WASHINGTON — A year after its enactment, the Healthy, Hunger-Free Kids Act of 2010 continues to provide ways to combat child hunger and obesity and improve the health and nutrition of the nation’s children, according to the U.S. Department of Agriculture.

“The success of our nation tomorrow depends on the choices we make for our kids today,” said First Lady Michelle Obama. “The Healthy, Hunger-Free Kids Act is vital to the health and welfare of our kids, helping them build the healthy futures they deserve. We’ve seen the connection between what our kids eat and how well they perform in school. And we know that America’s success in the 21st century means having the best-prepared and best-educated workforce around. So it is critical that we work to ensure that all children have the basic nutrition they need to learn, grow, and to pursue their dreams. As we celebrate the many accomplishments of the Healthy, Hunger-Free Kids Act’s first year, we also pledge to continue taking bold steps forward to advance this goal.”

The U.S.D.A. said the Healthy, Hunger-Free Kids Act of 2010 “marked a great win” for the nearly 32 million school children that participate in the National School Lunch and the 12 million school children that participate in the School Breakfast Programs each school day.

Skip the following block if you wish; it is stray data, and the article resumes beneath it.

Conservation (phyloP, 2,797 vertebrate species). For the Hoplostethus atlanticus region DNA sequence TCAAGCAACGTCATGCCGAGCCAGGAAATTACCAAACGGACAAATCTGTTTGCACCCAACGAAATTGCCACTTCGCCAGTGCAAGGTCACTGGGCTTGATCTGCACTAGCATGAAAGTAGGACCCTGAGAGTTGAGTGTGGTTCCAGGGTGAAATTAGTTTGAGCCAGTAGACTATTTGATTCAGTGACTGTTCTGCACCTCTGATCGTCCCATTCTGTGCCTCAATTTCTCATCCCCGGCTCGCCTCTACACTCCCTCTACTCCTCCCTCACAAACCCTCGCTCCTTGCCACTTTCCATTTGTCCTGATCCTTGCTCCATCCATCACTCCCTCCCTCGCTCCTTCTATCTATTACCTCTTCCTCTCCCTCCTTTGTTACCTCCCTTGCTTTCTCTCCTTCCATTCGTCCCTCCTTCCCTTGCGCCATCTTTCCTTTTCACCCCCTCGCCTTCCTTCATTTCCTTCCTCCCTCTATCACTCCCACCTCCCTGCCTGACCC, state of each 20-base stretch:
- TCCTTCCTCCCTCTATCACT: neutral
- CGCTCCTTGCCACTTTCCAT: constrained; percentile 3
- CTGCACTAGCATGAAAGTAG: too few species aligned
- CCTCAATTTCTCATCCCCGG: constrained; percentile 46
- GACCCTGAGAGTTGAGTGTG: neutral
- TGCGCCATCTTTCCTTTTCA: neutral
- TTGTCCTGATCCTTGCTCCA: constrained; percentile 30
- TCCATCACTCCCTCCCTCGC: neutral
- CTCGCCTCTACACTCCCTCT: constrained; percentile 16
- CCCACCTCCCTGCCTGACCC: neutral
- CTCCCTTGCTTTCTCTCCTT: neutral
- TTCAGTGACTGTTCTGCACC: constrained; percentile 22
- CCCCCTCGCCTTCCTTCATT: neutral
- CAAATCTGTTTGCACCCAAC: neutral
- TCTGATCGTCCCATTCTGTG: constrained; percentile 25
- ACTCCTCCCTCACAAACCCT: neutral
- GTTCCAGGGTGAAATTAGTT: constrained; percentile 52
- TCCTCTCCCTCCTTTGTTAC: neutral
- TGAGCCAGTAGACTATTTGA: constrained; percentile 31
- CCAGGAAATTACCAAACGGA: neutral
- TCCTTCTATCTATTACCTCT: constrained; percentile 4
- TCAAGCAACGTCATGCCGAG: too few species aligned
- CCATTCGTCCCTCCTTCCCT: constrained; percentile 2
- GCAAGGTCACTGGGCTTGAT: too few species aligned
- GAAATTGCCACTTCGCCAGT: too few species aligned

Key accomplishments from the act in the first year included the U.S.D.A.’s proposed new meal patterns and nutrition standards that align school meals with the Dietary Guidelines for Americans; U.S.D.A.-issued new rules to ensure that all revenues from school food sales keep pace with the federal commitment to healthy school meals and properly align with costs, providing local schools as much as $7.5 billion over 5 years to invest in healthier meals for children; and the expansion of the availability of afterschool meals across the nation through the Child and Adult Care Food Program.

Looking ahead to 2012, the U.S.D.A. said it expects to accomplish even more through the act, including finalizing the actual standards to align school meals with the Dietary Guidelines for Americans in early 2012; proposing new standards for foods sold in school other than reimbursable meals, such as those in school stores, a la carte lines, and vending machines; and proposing updated standards for child and adult care settings, as well as other early learning settings that participate in CACFP, to better align the meals served with the Dietary Guidelines for Americans.